Next, at block 104, the microprocessor 30 causes the two digital words to be converted into the analog control signals Control 1 and Control 2 by D/A converters 92 and 94. These signals are, in turn, applied to the adaptive network 56. In the preferred arrangement, the initialized words are established so that, with the resultant Control 1 and Control 2 signals applied to the first and second control junctions, the varactors V1, V2, V3, and V4 will be at roughly the calculated center frequency for the frequency select code. Although a center frequency setting of the adaptive network 56 may not provide an optimal match between the amplifier 18 and the load, it provides an acceptable initial starting point from which more refined adjustments can subsequently be made. After the adaptive network 56 is adjusted, the incident signal from exciter 22, amplified by the SMSS 46, is applied to the load.
With information regarding incident signals included in the output of multiplexer 86, the microprocessor 30 then polls this output at block 106. At block 108, microprocessor 30 determines the power P for frequency f1. As will be appreciated, the multiplexer outputs are representative of voltage. Given that the incident signals are exposed to the load, the power is proportional to the square of the incident power.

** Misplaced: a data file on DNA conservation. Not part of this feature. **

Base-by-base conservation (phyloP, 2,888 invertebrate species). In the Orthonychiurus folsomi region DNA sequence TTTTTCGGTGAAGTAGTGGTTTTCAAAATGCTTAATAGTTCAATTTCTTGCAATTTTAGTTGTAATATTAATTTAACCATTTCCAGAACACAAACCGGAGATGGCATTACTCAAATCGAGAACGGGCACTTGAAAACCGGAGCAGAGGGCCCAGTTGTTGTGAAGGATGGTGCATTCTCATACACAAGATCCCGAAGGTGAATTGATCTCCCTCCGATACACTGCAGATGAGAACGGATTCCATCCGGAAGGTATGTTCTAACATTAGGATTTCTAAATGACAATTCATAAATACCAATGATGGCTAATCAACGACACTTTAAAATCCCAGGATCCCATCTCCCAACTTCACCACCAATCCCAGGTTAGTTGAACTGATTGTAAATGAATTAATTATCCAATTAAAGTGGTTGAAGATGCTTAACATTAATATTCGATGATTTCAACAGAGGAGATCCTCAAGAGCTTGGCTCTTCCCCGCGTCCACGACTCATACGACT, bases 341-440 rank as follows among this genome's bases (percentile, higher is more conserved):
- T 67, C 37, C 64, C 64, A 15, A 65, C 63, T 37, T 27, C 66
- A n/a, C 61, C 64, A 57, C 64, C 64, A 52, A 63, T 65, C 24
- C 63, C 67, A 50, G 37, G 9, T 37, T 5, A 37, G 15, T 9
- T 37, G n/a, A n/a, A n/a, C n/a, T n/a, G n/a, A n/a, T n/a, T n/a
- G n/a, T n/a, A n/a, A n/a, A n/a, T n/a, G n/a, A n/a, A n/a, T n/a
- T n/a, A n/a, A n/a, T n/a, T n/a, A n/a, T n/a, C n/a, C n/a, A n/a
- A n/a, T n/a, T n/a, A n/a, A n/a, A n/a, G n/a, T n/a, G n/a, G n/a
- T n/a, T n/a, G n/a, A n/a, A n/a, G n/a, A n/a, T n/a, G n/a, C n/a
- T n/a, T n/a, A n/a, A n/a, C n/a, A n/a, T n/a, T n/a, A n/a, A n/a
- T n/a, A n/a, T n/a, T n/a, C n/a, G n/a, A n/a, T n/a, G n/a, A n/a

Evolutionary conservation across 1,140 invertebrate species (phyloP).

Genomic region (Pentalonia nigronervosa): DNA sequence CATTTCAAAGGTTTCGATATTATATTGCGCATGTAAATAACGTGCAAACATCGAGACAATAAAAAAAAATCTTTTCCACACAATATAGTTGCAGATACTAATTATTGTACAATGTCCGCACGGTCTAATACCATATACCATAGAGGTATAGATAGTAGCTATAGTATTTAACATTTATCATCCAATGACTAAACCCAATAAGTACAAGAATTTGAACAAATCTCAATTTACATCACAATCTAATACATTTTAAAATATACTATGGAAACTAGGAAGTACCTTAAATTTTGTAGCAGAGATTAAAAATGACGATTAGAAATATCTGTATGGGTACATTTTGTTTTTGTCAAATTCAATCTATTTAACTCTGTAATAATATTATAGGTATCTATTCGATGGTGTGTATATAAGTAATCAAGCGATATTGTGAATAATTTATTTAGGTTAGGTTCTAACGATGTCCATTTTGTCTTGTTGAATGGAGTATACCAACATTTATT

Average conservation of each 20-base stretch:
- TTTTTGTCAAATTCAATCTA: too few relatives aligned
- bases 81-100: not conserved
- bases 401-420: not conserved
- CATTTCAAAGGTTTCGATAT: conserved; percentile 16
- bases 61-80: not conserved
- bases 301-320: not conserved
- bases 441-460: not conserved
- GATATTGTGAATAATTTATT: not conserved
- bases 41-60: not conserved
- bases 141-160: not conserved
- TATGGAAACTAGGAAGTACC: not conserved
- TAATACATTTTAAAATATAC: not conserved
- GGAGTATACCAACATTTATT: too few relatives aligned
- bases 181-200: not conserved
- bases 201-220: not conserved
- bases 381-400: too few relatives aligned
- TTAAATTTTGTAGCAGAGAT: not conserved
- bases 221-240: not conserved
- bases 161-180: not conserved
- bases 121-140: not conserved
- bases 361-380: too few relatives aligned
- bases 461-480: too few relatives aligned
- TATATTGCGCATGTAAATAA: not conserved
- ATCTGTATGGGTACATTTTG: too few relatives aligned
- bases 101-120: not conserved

At block 108, the microprocessor 30 computes the partial derivatives of P with respect to the two variable Control 1 and Control 2 signals by independently incrementing the Control 1 and Control 2 signals. In that regard, P can be expressed as: ##EQU1## where t is the output of low pass filter 84, u is the output of low pass filter 82, and V2 is the square of the efficient power supply voltage. The relationship between P and the Control 1 and Control 2 signals can thus be expressed by the components of the directional derivatives: ##EQU2## where Δ1 is some incremental adjustment in the Control 1 a signal; P.sub.Δ1 is P produced by the adjustment in the Control 1 signal; t1 and u1 are the outputs of low pass filters 84 and 82, respectively, produced by the adjustment in the Control 1 signal; Δ2 is some incremental adjustment in the Control 2 signal; P.sub.Δ2 is P produced by the adjustment in the Control 2 signal; and t2 and u2 are the outputs of low pass filters 84 and 82, respectively, produced by the adjustment in the Control 2 signal. The partial derivatives dP/(dControl 1) and dP/(dControl 2), which are determined at block 108 by independently incrementing the Control 1 and Control 2 signals some predetermined amount, effectively represent the slope of the power P when plotted as a function of the Control 1 and Control 2 increments.